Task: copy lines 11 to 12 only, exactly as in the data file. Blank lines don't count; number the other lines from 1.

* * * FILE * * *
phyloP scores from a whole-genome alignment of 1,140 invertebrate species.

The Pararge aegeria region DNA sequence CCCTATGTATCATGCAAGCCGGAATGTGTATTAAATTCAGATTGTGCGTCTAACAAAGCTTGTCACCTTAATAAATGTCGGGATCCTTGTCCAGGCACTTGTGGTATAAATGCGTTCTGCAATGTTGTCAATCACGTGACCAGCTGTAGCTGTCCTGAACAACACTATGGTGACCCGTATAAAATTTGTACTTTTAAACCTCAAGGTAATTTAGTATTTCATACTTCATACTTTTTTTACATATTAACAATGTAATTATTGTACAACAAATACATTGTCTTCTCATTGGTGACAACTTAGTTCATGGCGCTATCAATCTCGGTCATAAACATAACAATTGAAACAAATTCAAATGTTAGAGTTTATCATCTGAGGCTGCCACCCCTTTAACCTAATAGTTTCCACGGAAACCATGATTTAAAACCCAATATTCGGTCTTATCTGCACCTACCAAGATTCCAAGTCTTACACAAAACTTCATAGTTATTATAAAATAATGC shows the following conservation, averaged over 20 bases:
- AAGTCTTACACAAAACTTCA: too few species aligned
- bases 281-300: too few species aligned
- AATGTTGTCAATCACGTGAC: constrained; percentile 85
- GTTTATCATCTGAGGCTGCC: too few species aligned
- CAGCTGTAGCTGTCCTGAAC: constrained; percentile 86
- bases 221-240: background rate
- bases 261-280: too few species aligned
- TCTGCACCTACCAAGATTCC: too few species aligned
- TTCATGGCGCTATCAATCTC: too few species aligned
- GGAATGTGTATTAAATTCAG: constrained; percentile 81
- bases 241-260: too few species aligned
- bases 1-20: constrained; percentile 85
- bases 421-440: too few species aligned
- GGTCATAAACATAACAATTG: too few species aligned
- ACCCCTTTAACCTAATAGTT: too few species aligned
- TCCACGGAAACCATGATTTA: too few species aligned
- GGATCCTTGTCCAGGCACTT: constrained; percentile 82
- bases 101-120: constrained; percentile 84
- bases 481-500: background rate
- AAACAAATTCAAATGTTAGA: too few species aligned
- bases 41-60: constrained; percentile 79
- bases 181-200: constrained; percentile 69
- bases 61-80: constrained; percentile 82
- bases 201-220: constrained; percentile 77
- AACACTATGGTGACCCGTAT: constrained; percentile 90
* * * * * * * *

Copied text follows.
- TTCATGGCGCTATCAATCTC: too few species aligned
- GGAATGTGTATTAAATTCAG: constrained; percentile 81